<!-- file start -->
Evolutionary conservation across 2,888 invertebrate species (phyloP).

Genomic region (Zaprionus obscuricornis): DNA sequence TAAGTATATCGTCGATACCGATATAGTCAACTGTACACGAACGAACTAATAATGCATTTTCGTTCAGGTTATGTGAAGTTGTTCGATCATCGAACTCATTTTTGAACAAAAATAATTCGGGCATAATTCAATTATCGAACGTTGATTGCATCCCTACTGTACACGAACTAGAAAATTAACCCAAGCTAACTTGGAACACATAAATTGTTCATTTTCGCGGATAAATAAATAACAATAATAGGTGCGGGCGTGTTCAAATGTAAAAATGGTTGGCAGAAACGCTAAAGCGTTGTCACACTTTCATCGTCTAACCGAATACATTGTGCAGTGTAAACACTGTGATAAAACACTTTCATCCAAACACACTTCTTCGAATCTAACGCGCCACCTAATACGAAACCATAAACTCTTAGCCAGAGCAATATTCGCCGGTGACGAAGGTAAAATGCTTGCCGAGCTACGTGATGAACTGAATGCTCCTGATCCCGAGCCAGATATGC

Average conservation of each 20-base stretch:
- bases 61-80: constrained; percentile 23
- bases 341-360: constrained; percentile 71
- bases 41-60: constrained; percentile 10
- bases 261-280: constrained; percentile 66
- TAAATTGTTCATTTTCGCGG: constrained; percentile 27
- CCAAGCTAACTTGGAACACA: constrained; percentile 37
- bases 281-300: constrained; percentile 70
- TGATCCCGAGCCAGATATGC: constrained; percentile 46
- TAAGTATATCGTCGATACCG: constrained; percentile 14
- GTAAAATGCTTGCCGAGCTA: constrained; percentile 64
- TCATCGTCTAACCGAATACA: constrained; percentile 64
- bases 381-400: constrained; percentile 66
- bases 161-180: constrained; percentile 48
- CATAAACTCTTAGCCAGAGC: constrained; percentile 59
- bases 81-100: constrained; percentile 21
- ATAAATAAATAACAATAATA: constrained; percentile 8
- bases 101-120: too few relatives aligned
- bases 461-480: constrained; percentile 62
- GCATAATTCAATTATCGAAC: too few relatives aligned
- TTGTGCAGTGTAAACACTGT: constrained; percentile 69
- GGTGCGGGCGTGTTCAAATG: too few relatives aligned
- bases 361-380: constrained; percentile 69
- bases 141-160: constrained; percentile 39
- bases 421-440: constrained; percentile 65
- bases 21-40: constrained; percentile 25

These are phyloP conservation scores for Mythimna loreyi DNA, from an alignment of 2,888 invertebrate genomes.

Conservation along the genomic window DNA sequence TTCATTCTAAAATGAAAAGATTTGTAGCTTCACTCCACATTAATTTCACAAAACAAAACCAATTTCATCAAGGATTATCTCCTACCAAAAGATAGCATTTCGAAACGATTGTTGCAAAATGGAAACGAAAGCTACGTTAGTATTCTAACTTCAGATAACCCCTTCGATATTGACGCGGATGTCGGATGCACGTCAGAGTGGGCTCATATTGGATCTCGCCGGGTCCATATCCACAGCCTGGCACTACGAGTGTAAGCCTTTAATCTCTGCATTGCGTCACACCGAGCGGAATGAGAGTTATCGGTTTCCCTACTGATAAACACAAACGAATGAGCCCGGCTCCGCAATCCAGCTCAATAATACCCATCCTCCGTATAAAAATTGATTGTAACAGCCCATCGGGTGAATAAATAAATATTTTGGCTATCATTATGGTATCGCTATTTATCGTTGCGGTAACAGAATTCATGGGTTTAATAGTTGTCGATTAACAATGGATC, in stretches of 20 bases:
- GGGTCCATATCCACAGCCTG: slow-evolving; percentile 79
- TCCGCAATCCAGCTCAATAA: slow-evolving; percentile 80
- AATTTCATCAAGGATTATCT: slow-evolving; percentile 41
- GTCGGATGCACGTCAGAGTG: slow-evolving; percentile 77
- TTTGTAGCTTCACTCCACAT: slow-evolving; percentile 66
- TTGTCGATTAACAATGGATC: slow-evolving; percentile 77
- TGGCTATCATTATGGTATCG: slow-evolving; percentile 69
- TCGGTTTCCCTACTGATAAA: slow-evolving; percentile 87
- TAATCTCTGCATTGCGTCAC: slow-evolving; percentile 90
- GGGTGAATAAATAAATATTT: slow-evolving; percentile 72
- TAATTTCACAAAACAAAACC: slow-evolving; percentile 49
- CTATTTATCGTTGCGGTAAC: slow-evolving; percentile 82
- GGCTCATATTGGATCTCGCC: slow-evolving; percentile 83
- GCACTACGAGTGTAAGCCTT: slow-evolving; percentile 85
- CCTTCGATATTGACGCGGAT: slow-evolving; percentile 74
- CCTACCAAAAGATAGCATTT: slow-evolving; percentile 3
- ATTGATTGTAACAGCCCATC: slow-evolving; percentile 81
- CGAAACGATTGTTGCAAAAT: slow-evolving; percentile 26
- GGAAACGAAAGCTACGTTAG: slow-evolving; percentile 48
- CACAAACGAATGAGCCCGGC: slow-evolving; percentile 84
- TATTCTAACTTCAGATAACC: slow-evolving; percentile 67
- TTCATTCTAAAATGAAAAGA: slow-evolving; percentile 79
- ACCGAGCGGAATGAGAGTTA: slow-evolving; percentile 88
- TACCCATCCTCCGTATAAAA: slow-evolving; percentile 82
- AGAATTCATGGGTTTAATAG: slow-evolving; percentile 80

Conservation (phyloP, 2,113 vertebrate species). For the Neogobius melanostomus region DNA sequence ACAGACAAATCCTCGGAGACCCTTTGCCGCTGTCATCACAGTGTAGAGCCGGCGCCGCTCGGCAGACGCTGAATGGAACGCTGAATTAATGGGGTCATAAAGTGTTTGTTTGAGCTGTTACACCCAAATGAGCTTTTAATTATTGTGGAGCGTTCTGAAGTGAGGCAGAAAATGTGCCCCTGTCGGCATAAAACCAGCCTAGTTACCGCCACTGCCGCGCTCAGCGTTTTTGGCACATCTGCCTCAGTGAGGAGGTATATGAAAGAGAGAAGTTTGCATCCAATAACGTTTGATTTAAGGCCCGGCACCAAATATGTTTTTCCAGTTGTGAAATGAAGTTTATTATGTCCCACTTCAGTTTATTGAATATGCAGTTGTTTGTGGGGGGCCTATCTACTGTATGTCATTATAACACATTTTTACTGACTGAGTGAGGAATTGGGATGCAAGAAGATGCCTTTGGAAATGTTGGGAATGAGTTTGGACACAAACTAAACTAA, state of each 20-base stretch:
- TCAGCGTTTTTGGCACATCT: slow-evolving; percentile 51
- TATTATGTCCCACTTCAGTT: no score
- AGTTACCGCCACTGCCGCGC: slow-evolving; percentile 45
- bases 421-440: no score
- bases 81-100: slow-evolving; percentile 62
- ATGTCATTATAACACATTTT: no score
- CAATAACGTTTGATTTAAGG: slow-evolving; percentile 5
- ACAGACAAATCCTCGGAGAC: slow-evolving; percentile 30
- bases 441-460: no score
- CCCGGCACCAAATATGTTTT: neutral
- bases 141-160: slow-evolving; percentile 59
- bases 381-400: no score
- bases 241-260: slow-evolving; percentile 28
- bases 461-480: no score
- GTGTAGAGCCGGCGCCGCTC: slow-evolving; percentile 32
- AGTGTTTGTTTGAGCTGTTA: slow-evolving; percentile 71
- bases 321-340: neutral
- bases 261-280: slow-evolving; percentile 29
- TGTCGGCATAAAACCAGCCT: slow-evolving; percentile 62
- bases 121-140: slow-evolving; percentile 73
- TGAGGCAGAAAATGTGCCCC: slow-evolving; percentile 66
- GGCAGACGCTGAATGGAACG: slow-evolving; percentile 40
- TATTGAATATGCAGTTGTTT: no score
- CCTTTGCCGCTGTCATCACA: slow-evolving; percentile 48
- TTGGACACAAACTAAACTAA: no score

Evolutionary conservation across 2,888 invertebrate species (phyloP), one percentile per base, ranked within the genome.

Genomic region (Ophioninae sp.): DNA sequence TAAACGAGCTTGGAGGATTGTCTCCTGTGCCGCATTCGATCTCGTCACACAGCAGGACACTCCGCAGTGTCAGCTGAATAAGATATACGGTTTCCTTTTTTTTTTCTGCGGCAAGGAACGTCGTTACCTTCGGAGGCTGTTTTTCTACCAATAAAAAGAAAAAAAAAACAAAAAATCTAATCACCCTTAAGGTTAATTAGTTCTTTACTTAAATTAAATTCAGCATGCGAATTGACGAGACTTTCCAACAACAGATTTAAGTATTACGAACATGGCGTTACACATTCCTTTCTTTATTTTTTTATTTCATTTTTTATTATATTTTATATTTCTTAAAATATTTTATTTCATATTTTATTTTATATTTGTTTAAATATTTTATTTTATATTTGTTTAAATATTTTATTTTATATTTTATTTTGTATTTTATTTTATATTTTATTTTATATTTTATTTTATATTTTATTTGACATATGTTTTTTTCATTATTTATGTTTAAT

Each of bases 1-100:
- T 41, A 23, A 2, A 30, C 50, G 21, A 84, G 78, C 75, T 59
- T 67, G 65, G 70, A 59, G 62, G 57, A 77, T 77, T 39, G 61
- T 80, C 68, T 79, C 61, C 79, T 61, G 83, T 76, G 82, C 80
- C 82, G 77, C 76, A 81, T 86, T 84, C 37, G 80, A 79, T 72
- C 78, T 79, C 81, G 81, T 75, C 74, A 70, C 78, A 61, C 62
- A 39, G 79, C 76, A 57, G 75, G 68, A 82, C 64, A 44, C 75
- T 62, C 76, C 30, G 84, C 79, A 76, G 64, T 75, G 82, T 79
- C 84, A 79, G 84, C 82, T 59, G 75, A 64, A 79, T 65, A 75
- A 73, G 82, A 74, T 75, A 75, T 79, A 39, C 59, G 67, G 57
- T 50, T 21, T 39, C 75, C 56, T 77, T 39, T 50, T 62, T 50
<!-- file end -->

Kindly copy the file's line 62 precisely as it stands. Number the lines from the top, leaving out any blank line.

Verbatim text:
- ATGTCATTATAACACATTTT: no score